A Gardening Journal
Today in the Garden of a Lifetime: Narrowleaf Ironweed
- Published: October 07 2016
I grow few Fall-flowering perennials—asters and mums, say—because their foliage is so boring all Spring and Summer. But I'm jazzed all season long about two of my vernonias.
This thread-leaved species, Vernonia lettermannii, comes into flower in late September after looking as fine since May as the best thread-leaved amsonia. Not even two feet high and wide, it's often an easier fit than amsonia: Each clump of the latter quickly spreads to four or five feet wide, which is great for large gardens but far too billowy for compact ones.
In close-up, the foliage really is as feathery as that of the amsonia. Does narrowleaf ironweed foliage also develop as exciting a Fall coloring? Will flowers continue to emerge even as the foliage turns?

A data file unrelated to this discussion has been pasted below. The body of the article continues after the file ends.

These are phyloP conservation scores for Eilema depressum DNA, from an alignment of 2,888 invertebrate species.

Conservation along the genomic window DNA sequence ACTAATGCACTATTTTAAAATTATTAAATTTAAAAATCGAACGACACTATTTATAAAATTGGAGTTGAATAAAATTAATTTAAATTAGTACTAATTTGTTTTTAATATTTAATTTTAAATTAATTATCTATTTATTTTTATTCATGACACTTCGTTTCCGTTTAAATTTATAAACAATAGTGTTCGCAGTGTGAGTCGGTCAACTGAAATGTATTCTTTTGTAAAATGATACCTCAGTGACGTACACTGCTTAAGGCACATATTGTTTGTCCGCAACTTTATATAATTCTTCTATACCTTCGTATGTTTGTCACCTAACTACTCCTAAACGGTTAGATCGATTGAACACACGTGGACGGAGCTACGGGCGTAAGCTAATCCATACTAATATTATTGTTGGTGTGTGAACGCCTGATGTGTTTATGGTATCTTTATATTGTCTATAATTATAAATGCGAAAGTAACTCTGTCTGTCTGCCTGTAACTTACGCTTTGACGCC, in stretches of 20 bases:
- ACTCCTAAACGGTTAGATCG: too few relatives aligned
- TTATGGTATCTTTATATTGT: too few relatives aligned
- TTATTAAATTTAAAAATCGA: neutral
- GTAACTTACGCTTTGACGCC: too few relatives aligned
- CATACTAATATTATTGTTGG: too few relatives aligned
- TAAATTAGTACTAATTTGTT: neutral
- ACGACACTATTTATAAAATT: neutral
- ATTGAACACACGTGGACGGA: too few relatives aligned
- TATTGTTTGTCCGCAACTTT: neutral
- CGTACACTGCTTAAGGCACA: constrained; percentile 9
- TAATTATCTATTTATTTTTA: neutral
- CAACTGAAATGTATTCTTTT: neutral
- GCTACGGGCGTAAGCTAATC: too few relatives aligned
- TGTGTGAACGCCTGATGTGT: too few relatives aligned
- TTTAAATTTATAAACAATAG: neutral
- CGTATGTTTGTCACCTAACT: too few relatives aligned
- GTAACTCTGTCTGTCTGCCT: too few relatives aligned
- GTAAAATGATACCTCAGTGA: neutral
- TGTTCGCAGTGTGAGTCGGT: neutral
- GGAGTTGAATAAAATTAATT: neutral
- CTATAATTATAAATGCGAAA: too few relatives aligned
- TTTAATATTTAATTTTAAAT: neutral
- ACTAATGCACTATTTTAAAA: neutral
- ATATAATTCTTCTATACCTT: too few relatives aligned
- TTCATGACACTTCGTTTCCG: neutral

Either way, I'll post the full profile on this rare species soon. Its stems are self-supporting and the clump looks fresh all season: Narrowleaf ironweed deserves a place in almost any sunny garden whose soil provides decent to amaaazing drainage year-round.
Here's the story on another of my ironweeds, Vernonia altissima 'Jonesboro Giant'. Its flowers and season of bloom are the same as those of narrowleaf ironweed, but otherwise the two are opposites: Jonesboro Giant soars to twelve feet and more, it prefers soil that is moist to saturated, and it usually needs staking.